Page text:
Bat Populations Are Dwindling, But We Can Still Save Them
Bats are a species that many people fear, but they are crucial in ecosystems around the world. So, any news that bat populations are shrinking should deeply concern us and spur us into taking action to save them. Luckily, there are ways we can help bats recover.
While we tend to focus on species such as whales, tigers, elephants, rhinos and eagles, we often forget that smaller creatures in our world also have a major impact on our daily lives. Like birds and bees, bats play a role in pollination and help control insect populations. In fact, we would not get to enjoy chocolate or tequila and many other consumables that we have taken for granted.
Climate change is already threatening to take things like chocolate away from us, losing bats would only make the day the chocolate disappears come even sooner.
Unfortunately, we are not only the cause of climate change, we’re the reason why the bat population is dwindling.
According to the Bat Conservation Trust:
Bat populations have declined considerably over the last century. Bats are still under threat from building and development work that affects roosts, loss of habitat, the severing of commuting routes by roads and threats in the home including cat attacks, flypaper and some chemical treatments of building materials. Other potential threats can include wind turbines and lighting if they are sited on key bat habitat on near roosts.
As a result, millions of bats have already been lost, but humans have the power and the responsibility to turn the tide, and experts have several suggestions to help, the first of which is to educate kids about bats from an early age so that we understand them and no longer fear them.
Indeed, learning about bats dispels fear of them and gets kids interested in helping them.
Schools and government agencies across the country do have teaching tools to achieve this goal.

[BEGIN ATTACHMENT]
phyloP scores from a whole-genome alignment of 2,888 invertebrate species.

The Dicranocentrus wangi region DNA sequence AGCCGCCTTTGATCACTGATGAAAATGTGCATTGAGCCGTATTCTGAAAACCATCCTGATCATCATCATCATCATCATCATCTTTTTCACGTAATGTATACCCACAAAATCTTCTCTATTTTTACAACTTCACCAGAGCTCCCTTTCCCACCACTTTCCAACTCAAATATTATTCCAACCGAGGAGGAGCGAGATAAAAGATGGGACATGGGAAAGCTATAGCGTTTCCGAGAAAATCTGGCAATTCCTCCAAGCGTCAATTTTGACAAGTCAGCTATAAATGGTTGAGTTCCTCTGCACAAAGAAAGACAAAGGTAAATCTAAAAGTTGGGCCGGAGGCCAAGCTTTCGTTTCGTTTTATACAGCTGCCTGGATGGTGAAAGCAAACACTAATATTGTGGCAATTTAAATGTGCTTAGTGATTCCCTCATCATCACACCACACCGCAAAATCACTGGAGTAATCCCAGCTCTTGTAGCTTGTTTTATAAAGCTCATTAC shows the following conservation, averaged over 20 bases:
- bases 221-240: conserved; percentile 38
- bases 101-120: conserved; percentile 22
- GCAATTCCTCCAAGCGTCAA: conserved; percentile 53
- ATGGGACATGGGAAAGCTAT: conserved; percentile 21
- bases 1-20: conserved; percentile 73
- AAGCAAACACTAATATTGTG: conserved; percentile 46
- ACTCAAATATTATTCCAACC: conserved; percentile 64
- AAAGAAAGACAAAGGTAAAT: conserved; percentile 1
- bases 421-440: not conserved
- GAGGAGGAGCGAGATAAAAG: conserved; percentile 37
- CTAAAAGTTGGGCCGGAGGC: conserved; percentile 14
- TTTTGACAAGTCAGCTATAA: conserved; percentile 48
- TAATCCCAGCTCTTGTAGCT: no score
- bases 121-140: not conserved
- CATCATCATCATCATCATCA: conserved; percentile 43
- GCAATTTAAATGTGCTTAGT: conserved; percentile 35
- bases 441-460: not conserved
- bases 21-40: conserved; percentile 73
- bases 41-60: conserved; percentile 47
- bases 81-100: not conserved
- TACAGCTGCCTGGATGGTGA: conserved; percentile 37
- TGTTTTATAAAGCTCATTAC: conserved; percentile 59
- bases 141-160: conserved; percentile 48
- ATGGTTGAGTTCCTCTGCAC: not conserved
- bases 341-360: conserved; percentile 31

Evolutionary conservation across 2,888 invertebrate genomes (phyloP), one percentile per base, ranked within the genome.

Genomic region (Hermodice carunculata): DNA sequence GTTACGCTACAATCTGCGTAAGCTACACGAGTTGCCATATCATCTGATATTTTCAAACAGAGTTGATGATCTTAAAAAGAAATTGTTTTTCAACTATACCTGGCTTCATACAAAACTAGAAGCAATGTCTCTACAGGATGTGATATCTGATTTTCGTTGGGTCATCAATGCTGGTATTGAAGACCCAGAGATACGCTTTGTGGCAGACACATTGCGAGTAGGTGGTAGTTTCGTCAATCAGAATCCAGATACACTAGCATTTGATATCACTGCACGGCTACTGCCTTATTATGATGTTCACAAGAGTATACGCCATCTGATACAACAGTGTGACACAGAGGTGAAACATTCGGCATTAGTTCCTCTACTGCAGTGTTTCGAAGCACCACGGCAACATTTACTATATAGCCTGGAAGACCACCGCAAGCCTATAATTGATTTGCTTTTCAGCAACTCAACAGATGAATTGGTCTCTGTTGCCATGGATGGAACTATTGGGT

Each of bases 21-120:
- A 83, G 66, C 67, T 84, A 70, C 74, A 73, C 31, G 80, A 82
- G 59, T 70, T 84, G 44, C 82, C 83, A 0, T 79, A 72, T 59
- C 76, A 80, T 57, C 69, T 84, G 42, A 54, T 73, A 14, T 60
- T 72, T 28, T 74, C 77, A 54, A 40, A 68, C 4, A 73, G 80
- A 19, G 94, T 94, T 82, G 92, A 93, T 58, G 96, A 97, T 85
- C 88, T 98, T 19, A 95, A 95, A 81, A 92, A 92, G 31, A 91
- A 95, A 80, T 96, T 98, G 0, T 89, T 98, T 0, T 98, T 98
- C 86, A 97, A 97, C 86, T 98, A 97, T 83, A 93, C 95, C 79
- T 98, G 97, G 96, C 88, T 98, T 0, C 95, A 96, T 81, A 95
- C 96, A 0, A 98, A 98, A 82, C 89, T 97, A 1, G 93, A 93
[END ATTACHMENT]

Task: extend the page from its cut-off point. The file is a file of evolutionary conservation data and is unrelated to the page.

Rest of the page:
“We have actual specimens of bats preserved for kids to see up close,” Washington Department of Fish and Wildlife communications manager Rachel Blomker said. “We’ve got bat skeletons, and it’s interesting a lot of folks think bats are like flying mice, but actually bats are more related to humans than to rodents. It’s really cool then to get kids thinking about the importance of bats and just keeping an eye out and being more aware of the need for bats.”
Another thing we can do is restore and preserve habitats, such as those important to hoary bat populations.
“If there’s one thing we could do to help hoary bats, it’s plant and preserve big cottonwoods along river valleys. That’s a habitat strategy that could be considered a mitigation to offset the kinds of losses going on,” Dr. Thomas Rodhouse, an Oregon State researcher who worked on a study on the decline of the specific bat species in the Pacific Northwest.
Other solutions include building bat houses on your property, which not only give bats a home but provides the added benefits of insect control and pollination as well as keeping bats out of your own home.
We could also install lights that don’t bother bats and cut down on noise pollution. As for wind turbines, there’s a solution to that being developed as well so we can still have clean energy while preventing bat deaths.
“We’ve done a lot of work trying to identify different solutions including determining if it’s possible to change the wind and wind turbine blade spin to reduce the number of fatalities,” Bat Conservation International chief scientist Dr. Winifred Frick says. “And technological solutions like acoustic deterrents that could potentially deter bats from flying near the turbine blades.”
But perhaps the best thing people can do is support conservation efforts and conservation organizations that are on the front lines of these efforts such as Bat Conservation International and the Bat Conservation Trust.
Bats need our help and we are the only ones who can give it. And we need to or we will lose more than just bats.
Featured Image: USFWS/Ann Froschauer/Wikimedia